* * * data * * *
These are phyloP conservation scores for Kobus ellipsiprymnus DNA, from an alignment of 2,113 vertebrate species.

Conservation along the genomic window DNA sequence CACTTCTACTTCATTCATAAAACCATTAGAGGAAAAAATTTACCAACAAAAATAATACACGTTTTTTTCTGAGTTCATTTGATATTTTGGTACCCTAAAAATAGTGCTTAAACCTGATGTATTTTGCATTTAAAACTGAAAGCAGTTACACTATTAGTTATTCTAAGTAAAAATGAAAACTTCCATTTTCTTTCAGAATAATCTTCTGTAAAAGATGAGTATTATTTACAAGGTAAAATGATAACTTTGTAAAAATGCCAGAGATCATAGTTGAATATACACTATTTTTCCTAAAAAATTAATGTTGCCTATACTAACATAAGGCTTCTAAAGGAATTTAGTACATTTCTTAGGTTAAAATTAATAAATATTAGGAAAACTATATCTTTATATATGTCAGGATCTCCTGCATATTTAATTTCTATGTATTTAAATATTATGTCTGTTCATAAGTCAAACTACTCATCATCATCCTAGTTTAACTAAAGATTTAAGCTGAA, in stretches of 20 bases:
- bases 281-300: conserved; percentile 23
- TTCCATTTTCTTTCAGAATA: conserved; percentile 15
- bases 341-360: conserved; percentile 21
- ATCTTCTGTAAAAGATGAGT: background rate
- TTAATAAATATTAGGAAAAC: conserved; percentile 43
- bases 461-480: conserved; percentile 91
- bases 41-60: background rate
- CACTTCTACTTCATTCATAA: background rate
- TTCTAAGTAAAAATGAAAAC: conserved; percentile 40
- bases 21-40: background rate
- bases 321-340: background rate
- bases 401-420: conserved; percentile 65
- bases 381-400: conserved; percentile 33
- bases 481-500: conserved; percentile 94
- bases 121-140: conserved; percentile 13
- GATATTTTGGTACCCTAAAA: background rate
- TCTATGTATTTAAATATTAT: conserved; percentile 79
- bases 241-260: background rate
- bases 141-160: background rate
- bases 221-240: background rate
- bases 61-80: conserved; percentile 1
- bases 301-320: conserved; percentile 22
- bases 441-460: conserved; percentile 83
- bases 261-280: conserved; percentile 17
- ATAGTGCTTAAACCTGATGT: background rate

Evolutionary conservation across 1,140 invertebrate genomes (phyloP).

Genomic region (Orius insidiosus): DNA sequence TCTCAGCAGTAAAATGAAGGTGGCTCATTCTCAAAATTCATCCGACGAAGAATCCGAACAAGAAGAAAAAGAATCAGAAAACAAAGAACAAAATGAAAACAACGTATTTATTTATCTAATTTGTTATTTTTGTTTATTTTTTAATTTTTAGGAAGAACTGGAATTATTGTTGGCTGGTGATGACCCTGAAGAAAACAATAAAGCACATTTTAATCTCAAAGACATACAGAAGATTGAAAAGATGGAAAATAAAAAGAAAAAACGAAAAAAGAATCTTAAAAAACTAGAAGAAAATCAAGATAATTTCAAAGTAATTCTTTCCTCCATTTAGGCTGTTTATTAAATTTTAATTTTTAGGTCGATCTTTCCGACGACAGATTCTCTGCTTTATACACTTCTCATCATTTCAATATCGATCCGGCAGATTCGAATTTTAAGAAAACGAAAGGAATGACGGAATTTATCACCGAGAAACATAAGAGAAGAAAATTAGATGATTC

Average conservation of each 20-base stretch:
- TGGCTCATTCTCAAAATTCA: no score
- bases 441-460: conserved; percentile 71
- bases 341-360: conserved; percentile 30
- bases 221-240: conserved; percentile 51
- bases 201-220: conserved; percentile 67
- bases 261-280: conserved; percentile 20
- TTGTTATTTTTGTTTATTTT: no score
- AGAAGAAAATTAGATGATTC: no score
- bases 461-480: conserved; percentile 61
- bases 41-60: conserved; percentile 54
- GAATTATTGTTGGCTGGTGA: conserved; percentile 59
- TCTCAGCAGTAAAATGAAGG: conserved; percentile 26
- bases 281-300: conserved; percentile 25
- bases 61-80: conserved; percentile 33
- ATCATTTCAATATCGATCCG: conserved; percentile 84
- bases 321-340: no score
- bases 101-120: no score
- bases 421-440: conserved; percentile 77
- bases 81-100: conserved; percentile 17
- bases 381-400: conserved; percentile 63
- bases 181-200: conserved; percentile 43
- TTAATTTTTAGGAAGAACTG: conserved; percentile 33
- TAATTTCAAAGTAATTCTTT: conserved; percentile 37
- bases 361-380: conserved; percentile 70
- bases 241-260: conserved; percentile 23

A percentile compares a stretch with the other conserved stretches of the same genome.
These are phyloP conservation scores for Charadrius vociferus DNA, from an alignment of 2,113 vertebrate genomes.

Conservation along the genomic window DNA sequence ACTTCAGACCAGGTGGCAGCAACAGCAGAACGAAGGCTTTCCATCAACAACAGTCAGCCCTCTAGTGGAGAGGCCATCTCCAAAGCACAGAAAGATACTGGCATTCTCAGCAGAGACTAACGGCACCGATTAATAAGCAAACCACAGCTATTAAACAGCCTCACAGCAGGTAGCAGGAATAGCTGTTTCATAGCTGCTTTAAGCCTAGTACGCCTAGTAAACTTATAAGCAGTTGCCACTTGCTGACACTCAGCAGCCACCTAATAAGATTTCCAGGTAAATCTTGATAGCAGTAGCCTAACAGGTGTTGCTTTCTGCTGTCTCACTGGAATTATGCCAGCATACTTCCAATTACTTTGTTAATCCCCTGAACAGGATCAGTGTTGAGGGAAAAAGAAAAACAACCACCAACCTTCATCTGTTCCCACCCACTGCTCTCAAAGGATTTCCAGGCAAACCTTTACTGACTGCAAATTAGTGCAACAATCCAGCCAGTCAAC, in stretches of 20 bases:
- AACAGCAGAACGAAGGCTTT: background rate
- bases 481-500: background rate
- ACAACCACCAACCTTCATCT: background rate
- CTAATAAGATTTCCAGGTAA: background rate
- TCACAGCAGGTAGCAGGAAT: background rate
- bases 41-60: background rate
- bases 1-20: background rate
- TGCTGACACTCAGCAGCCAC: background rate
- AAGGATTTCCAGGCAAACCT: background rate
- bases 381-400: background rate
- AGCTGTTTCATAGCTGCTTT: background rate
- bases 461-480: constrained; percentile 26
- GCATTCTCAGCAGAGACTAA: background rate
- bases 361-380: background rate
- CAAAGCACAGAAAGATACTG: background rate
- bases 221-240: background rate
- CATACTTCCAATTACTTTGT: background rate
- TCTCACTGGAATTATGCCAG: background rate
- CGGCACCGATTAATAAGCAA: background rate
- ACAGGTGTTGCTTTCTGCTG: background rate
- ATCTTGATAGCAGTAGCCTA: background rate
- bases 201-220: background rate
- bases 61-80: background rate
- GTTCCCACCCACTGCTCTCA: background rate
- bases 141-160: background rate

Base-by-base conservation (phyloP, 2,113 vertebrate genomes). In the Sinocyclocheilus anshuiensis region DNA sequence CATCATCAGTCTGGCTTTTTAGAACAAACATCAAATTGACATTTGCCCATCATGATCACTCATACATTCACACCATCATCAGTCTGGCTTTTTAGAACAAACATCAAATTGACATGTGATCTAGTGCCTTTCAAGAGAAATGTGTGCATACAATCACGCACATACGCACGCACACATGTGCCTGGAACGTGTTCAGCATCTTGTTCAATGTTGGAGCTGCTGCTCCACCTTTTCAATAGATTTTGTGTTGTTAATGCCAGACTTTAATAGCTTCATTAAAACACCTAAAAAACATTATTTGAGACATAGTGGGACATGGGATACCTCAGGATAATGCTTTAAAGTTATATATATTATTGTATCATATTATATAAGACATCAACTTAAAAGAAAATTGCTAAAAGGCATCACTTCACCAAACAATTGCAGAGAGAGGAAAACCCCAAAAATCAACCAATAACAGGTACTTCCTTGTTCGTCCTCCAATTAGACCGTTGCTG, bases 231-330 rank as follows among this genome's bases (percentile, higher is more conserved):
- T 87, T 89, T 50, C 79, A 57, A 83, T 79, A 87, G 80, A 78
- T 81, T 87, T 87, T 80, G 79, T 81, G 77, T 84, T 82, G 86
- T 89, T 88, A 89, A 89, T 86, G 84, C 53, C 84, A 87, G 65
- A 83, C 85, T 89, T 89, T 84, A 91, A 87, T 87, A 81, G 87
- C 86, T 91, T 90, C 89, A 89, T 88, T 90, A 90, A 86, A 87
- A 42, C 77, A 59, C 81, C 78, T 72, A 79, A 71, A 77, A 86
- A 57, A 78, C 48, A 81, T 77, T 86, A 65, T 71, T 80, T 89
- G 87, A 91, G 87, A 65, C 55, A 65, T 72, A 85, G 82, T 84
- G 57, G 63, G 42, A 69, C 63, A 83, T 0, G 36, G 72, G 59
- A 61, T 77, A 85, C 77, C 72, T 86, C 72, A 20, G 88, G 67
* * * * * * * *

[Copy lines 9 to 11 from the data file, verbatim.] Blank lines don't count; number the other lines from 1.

- bases 41-60: background rate
- CACTTCTACTTCATTCATAA: background rate
- TTCTAAGTAAAAATGAAAAC: conserved; percentile 40